In this Aug. 18, 2009, aerial photo is downtown Pittsburgh located at the confluence of the Allegheny, Monongahela and Ohio rivers on the north side of Pittsburgh. (AP Photo/Gene J. Puskar) Blue-collar workers poured into the cavernous auto plants of Detroit for generations, confident that a sturdy back and strong work ethic would bring them a house, a car and economic security. It was a place where the American dream came true. It came true in cities across the industrial heartland, from Chicago’s meatpacking plants to the fire-belching steel mills of Cleveland and Pittsburgh. It came true for decades, as manufacturing brought prosperity to big cities in states around the Great Lakes and those who called them home. Detroit was the affluent capital, a city with its own emblematic musical sound and a storied union movement that drew Democratic presidential candidates to Cadillac Square every four years to kick off their campaigns at Labor Day rallies.
The Detroit skyline rises behind the Monument to Joe Louis, also known as "The Fist," Thursday, July 18, 2013. State-appointed emergency manager Kevyn Orr asked a federal judge permission to place Detroit into Chapter 9 bankruptcy protection. (AP Photo/Paul Sancya) WASHINGTON (AP) — During the bleakest days of the Great Recession, Congress agreed in bipartisan votes to bail out two of Detroit’s biggest businesses, General Motors and Chrysler. Today, however, there seems little appetite from either Democrats or Republicans in Washington for a federal rescue of the birthplace of the automobile industry. Detroit now stands as the largest American city ever to file for bankruptcy protection.
The sun sets on Detroit, Thursday, July 18, 2013. State-appointed emergency manager Kevyn Orr asked a federal judge for permission to place Detroit into…
by Bankole ThompsonMichigan Chronicle Senior EditorThe leadership challenges facing Detroit are begging for answers that are hard to find in this town. Because failed political leadership, accompanied by an enabling resistant culture, is the order of the day, and people for so long have not demanded much from those who have been guardians of the status quo at city hall, it is difficult to believe that the current crop of candidates running for mayor and city council have answers for a city that is on the brink of bankruptcy and serious financial reform.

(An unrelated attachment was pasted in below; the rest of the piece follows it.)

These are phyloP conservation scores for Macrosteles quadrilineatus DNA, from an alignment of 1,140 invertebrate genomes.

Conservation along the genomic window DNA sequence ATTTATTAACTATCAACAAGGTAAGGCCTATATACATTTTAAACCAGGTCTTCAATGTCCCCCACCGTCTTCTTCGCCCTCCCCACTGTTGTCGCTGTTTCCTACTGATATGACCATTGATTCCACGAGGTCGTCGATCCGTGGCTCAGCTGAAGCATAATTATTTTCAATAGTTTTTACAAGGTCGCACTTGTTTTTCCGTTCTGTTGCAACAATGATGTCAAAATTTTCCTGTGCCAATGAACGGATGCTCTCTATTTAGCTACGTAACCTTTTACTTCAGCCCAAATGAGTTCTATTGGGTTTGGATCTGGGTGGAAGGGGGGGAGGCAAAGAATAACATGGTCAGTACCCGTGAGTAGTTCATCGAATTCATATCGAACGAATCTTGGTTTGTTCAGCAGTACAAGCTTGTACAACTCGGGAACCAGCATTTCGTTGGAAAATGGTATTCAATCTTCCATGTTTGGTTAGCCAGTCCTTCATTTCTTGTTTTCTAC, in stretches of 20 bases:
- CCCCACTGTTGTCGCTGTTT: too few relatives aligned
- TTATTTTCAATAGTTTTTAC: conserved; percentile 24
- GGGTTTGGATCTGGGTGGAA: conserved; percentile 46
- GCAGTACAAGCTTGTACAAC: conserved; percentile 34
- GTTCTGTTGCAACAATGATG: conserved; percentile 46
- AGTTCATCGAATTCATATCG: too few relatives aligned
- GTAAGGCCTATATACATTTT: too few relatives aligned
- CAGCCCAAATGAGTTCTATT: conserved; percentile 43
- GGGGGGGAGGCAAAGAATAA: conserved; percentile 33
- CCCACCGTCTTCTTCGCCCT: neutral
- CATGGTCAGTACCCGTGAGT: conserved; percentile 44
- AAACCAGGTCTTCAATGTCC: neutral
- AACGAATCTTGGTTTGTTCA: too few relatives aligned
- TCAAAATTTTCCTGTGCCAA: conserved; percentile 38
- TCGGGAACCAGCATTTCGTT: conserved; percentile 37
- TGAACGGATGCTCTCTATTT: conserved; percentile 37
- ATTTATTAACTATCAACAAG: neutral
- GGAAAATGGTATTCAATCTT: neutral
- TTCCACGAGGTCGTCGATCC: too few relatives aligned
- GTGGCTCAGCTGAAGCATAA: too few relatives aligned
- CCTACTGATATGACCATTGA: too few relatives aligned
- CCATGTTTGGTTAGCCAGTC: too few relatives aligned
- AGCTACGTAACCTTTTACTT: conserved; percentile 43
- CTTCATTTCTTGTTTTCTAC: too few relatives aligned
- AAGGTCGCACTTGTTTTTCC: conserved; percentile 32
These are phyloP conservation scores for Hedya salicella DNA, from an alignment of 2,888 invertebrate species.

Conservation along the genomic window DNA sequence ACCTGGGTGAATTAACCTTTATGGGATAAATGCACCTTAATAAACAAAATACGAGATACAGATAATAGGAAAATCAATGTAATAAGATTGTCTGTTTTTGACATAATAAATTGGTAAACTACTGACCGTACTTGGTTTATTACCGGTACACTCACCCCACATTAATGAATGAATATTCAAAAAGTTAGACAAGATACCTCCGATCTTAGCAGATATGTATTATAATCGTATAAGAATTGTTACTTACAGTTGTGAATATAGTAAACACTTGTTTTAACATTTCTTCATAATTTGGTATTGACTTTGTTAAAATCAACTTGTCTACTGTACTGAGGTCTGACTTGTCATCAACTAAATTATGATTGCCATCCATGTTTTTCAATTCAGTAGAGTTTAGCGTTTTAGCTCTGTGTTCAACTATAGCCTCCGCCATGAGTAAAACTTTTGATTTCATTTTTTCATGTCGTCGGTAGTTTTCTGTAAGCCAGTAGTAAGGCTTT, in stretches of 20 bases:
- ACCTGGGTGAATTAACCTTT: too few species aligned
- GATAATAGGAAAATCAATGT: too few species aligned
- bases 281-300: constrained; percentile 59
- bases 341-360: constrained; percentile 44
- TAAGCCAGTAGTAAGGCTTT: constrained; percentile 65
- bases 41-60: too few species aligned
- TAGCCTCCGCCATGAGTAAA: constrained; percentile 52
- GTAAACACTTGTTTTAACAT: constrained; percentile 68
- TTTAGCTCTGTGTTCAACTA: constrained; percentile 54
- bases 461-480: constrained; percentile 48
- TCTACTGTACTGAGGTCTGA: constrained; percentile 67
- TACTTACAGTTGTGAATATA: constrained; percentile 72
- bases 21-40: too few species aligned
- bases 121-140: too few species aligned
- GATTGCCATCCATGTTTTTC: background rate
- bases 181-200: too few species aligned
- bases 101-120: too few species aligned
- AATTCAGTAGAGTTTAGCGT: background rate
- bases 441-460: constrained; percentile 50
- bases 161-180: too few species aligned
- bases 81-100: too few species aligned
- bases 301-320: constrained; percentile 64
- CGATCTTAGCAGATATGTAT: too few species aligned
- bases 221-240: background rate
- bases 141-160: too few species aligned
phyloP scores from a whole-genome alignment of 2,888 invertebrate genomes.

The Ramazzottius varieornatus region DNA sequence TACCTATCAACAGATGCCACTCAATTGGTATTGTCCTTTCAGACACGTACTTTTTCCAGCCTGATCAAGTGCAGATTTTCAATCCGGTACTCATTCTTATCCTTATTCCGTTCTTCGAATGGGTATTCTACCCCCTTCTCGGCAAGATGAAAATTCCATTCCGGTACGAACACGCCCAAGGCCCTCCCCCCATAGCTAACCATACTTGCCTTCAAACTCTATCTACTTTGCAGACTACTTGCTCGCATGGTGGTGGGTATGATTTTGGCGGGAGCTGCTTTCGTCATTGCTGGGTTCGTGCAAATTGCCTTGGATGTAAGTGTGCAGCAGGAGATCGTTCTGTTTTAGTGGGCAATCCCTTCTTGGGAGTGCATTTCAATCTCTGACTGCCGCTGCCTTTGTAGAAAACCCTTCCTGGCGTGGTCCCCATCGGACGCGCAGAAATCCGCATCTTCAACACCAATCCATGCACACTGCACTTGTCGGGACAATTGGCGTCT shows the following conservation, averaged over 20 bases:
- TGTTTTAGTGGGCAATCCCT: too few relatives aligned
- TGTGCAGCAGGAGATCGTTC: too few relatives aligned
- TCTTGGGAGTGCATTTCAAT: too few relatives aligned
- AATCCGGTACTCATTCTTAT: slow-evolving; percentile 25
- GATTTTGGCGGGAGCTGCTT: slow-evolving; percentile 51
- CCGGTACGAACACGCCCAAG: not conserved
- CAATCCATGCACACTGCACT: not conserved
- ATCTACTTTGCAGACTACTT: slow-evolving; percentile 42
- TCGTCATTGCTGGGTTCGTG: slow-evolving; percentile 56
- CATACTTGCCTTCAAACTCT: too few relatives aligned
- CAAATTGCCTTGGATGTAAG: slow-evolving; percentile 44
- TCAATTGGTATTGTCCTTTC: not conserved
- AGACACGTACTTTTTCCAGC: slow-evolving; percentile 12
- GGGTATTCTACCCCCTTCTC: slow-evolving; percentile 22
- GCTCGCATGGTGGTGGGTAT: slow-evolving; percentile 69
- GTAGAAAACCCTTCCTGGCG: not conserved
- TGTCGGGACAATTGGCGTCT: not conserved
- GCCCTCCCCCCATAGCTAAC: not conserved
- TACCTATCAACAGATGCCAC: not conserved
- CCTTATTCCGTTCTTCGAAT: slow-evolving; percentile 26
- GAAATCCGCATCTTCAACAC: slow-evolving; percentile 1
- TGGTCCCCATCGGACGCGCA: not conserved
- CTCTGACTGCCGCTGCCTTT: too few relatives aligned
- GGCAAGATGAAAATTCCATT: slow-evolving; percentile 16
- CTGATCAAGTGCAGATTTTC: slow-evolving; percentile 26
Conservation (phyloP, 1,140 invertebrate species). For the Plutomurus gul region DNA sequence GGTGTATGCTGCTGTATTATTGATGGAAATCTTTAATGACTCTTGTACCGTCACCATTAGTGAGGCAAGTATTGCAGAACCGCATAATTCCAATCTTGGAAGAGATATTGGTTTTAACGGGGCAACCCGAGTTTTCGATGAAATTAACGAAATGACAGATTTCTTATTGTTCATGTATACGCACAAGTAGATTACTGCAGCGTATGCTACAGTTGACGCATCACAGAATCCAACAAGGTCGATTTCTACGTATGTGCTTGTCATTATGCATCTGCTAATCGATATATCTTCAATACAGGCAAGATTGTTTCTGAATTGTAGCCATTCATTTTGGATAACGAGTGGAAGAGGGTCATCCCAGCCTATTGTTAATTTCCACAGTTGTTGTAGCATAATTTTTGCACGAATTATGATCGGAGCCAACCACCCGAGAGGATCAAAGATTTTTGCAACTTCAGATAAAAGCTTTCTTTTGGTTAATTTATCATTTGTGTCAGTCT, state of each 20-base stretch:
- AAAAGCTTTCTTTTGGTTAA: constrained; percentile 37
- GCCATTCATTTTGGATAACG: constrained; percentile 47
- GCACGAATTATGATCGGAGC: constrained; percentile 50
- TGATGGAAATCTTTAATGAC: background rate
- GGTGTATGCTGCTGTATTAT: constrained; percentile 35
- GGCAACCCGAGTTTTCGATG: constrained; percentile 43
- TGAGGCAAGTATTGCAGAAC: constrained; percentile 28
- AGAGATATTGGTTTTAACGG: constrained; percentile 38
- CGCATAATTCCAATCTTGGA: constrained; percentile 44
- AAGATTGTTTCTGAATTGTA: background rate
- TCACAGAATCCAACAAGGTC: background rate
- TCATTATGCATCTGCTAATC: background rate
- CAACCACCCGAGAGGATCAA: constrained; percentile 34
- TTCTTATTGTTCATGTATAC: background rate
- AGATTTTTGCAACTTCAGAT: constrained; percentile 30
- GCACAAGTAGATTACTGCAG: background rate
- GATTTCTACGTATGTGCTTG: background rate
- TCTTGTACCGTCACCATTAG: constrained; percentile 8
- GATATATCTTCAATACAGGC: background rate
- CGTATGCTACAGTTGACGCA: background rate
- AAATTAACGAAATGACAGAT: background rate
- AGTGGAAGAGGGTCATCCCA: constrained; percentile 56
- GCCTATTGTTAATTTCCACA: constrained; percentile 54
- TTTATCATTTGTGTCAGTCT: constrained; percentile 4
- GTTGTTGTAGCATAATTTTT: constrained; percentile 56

Dignitaries at the front of the Freedom Walk include, left to right, Rev. Wendell Anthony, president of the Detroit Branch of the NAACP; Martin Luther King, III; Rev. Al Sharpton of the National Action Network, Roslyn Brock, chairman of the NAACP; Detroit Mayor Dave Bing; and Rev. Jesse Jackson of the Rainbow Push Coalition Saturday, June 22, 2013 in Detroit. (AP Photo/Detroit News, John T. Greilick) DETROIT (AP) — Thousands participated in a Detroit march commemorating the 50th anniversary of one that Martin Luther King Jr. led in 1963. The walk down Woodward Avenue on Saturday morning culminated in a riverfront rally at Hart Plaza. The civil rights icon visited Detroit on June 23, 1963, to lead tens of thousands in a freedom walk and also previewed his “I Have a Dream” speech.
Aiyana Stanley-Jones, 7, was shot and killed May 16, 2010, by a shot from a Detroit police officer during a raid of a Detroit home in search of a murder suspect. (AP Photo/Family Photo via The Detroit News) DETROIT (AP) — Police accompanied by a reality TV crew fired a stun grenade through a window as they raided a Detroit home in search of a murder suspect. A gunshot then went off inside, fatally striking a 7-year-old girl in the head while she slept on a couch.
Kevin KEVYN ORR (AP Photo/Detroit News, Elizabeth Conley) by Bankole ThompsonKevyn Orr, Detroit’s emergency financial manager, unfazed by criticisms and mounting opposition, opens up to Michigan Chronicle editor Bankole Thompson in this exclusive sit-down interview about the difficult choices ahead for the city while sharing some of the city’s debt numbers. Orr said he is not an elected official bound to public opinion and that it is time to change course if the city is expected to make any progress. The future of the Detroit Water and Sewerage Department and Detroit Mayor Dave Bing’s comments about Orr are two of the hot button issues discussed in the interview.
Nation of Islam leader Louis Farrakhan speaks to Detroit City Council on May 17, in Detroit. Farrakhan said it’s time for his movement to join others to invest in the struggling city where it was founded more than 80 years ago. He called on residents and religious leaders to “pool their resources” to buy distressed properties and create economic opportunities. (AP Photo/Carlos Osorio) DETROIT (AP) — A leading national Jewish civil rights group criticized Nation of Islam leader Louis Farrakhan on Wednesday for making anti-Semitic statements at a Detroit church appearance and called on a Michigan congressman and other leaders in attendance to condemn the remarks.
Nation of Islam leader Louis Farrakhan speaks to Detroit City Council on May 17, in Detroit. (AP Photo/Carlos Osorio) by Jeff Karoub DETROIT (AP) —…